Oulipoems, by Millie Niss and Martha Deed, is an interesting hybrid of traditional forms and digital medium. Oulipoems consists of six interactive poetry works put together in Flash. It features a colorful main page with links to each of the individual works and the definition of oulipo. Furthermore, it plays a number of auditory snippets while on the page. The names of the pieces are as follows: Sundays in the Park, Morningside Vector Space, No War, Headline News, Poggle, and The Electronic Muse. Each of these constituent pieces is based upon traditional poetic constructs, but vary between poetry, poetry games, and tools for writing poetry. The work was inspired by the French literary movement, Oulipo, where poetry and mathematics were put together. One of the key characteristics of this movement was putting together works of literature underneath a certain set of rules, say for example all words might have to contain a specific vowel or be spelled phonetically. Each of the six subparts has their own set of constraints. Each piece is navigated via the mouse, and features interactable areas and bits of text. The exception to this being "No War."
“Sundays in the Park” features a passage of text with a number of text groupings that can be interacted with. With a click, each grouping can be changed to a different arrangement that affects the overall interpretation of the passage, foregrounding puns or phoentic changes.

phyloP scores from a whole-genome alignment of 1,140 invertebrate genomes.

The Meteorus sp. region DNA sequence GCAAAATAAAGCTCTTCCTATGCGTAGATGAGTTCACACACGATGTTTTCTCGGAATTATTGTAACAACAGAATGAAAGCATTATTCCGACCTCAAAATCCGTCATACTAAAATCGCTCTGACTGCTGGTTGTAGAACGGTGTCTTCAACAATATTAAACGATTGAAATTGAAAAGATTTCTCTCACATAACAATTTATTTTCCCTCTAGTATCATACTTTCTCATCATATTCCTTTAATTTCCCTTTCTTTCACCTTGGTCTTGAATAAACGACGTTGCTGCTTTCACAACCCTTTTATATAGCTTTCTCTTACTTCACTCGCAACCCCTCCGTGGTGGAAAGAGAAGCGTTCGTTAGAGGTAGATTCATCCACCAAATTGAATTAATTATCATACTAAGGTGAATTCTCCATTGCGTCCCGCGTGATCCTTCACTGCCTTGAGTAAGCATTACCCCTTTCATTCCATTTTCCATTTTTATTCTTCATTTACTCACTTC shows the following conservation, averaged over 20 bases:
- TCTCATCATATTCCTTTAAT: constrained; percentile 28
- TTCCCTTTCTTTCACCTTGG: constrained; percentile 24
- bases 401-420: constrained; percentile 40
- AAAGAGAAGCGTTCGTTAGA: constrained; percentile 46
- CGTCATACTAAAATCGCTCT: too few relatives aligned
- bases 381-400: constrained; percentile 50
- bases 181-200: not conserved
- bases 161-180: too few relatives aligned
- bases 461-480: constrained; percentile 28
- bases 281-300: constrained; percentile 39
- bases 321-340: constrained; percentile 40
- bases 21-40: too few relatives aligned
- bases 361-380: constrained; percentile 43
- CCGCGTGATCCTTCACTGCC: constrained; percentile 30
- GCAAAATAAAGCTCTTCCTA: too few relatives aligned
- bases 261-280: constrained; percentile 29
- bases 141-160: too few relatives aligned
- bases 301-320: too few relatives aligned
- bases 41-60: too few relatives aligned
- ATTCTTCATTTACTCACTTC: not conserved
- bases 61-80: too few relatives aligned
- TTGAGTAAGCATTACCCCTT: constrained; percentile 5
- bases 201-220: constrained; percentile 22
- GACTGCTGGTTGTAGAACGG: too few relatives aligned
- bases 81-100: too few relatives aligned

“Morningside Vector Space” depicts a banal anecdote. The anecdote changes between different styles as the user moves the mouse about the page. Each style is further altered along two dimensions as controlled by the mouse. The concept of vector space was a strong source of inspiration for this mechanism.
“No War” is a sound based poem. Once it starts, it plays a number of words related to war in seemingly random order and quantity. Unlike the others, this passage does not feature any interactable parts.
“Headline News” is a more puzzle based poetic piece where texts are arranged on a grid and can be rearranged. In many ways, this can be viewed as a mathematical puzzle, as it offers a staggering number of possible outcomes.
“Poggle” is built in very much the same way as the game of the same name. Fragments of poetry are presented on tiles and can be rearranged. There is a time limit however, adding an element of pressure to make a good poem in time.
“The Electronic Muse” is the most variable of the selection of pieces. It generates lines of poetry using diction from one of six different poets. This is done through an algorithm based in linguistic theory. Furthermore, it can be interacted with to change the text.
These works provide for a great range of experiences, be it as simple as a literary game or as evocative as strong poetry. Furthermore, they combine traditional constructs and more modern components into a enriching package. Literature and mathematics are often viewed as being opposed to one another or operating in different spheres of thought. Oulipoems shows that they can be brought together into an entertaining and enlightening form in the digital age.